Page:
7 1991 1992 Jerry Sloan 67.1% 83.7 1.9 5.6 34.5% 6.69% John Stockton 40.7% Blue Edwards 37.9% Delaney Rudd 23.4%
8 1992 1993 Jerry Sloan 57.3% 83.3 1.6 5.0 31.4% 6.00% John Stockton 38.5% David Benoit 34.7% Jay Humphries 20.0%
9 1993 1994 Jerry Sloan 64.6% 82.1 2.2 6.8 32.0% 8.28% John Stockton 32.2% Jay Humphries 39.6% David Benoit 20.3%
10 1994 1995 Jerry Sloan 73.2% 77.3 3.7 9.8 37.6% 12.68% John Stockton 44.9% Jeff Hornacek 40.6% David Benoit 33.0%
11 1995 1996 Jerry Sloan 67.1% 78.3 4.6 12.4 37.2% 15.84% John Stockton 42.2% Jeff Hornacek 46.6% Chris Morris 32.0%
12 1996 1997 Jerry Sloan 78.0% 75.8 4.1 11.0 37.0% 14.51% Bryon Russell 40.9% Jeff Hornacek 36.9% John Stockton 42.2%
13 1997 1998 Jerry Sloan 75.6% 74.5 3.0 8.2 37.2% 11.01% Bryon Russell 34.1% Jeff Hornacek 44.1% Howard Eisley 40.7%
14 1998 1999 Jerry Sloan 74.0% 72.4 2.8 7.8 36.1% 10.77% Bryon Russell 35.4% Jeff Hornacek 42.0% John Stockton 32.0%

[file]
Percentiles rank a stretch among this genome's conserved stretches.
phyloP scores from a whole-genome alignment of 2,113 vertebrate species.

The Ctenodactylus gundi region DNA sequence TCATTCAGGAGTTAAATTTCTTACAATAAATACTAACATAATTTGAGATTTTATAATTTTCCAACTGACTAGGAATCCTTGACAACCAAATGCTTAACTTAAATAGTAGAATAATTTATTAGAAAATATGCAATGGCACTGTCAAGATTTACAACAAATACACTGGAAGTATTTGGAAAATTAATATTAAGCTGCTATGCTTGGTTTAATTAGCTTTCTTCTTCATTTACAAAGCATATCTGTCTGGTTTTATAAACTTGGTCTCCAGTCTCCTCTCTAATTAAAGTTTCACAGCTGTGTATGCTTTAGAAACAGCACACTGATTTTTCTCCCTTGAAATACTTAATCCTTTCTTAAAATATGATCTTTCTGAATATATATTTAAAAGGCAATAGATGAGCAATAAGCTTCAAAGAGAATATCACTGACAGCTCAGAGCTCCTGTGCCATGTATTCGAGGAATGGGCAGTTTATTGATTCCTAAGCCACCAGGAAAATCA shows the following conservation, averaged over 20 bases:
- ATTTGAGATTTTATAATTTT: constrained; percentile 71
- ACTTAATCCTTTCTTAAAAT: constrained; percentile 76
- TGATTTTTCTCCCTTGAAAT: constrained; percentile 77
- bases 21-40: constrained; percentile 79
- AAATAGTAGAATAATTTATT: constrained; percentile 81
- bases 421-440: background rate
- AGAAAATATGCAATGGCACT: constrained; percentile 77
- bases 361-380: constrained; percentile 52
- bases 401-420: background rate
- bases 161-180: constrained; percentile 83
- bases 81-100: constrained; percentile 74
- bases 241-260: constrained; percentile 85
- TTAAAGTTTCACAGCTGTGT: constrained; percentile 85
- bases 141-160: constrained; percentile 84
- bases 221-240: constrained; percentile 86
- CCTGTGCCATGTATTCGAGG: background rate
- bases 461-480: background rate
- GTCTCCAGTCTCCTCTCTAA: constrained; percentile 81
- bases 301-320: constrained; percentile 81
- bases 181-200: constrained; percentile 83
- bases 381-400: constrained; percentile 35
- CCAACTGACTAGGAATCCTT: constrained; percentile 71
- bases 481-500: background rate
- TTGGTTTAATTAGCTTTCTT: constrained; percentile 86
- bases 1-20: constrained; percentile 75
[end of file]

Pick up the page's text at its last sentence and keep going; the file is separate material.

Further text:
15 1999 2000 Jerry Sloan 67.1% 77.8 4.0 10.4 38.5% 13.37% Bryon Russell 39.6% Howard Eisley 36.8% Jeff Hornacek 47.8%
16 2000 2001 Jerry Sloan 64.6% 76.7 4.0 10.4 38.1% 13.56% Bryon Russell 41.3% John Starks 35.2% John Stockton 46.2%
17 2001 2002 Jerry Sloan 53.7% 77.7 3.4 10.3 33.3% 13.26% Bryon Russell 34.1% Scott Padgett 43.4% Andrei Kirilenko 25.0%
18 2002 2003 Jerry Sloan 57.3% 75.5 2.7 7.8 34.9% 10.33% Matt Harpring 41.3% Scott Padgett 33.8% Andrei Kirilenko 32.5%
19 2003 2004 Jerry Sloan 51.2% 75.3 3.1 9.6 32.1% 12.75% Andrei Kirilenko 33.8% Raja Bell 37.3% Carlos Arroyo 32.5%
20 2004 2005 Jerry Sloan 31.7% 76.8 3.0 9.3 32.8% 12.11% Raja Bell 40.3% Gordan Giricek 36.2% Howard Eisley 26.2%
21 2005 2006 Jerry Sloan 50.0% 75.7 3.8 11.3 33.6% 14.93% Mehmet Okur 34.2% Deron Williams 41.6% Devin Brown 33.1%
22 2006 2007 Jerry Sloan 62.2% 78.9 4.3 12.9 33.5% 16.35% Mehmet Okur 38.4% Deron Williams 32.2% Derek Fisher 30.8%
23 2007 2008 Jerry Sloan 65.9% 80.4 5.0 13.4 37.2% 16.67% Mehmet Okur 38.8% Deron Williams 39.5% Kyle Korver 38.8%
24 2008 2009 Jerry Sloan 58.5% 80.8 4.8 13.7 34.9% 16.96% Kyle Korver 38.6% Deron Williams 31.0% Mehmet Okur 44.6%
25 2009 2010 Jerry Sloan 64.6% 80.2 5.4 14.7 36.4% 18.33% Deron Williams 37.1% C.J. Miles 34.1% Mehmet Okur 38.5%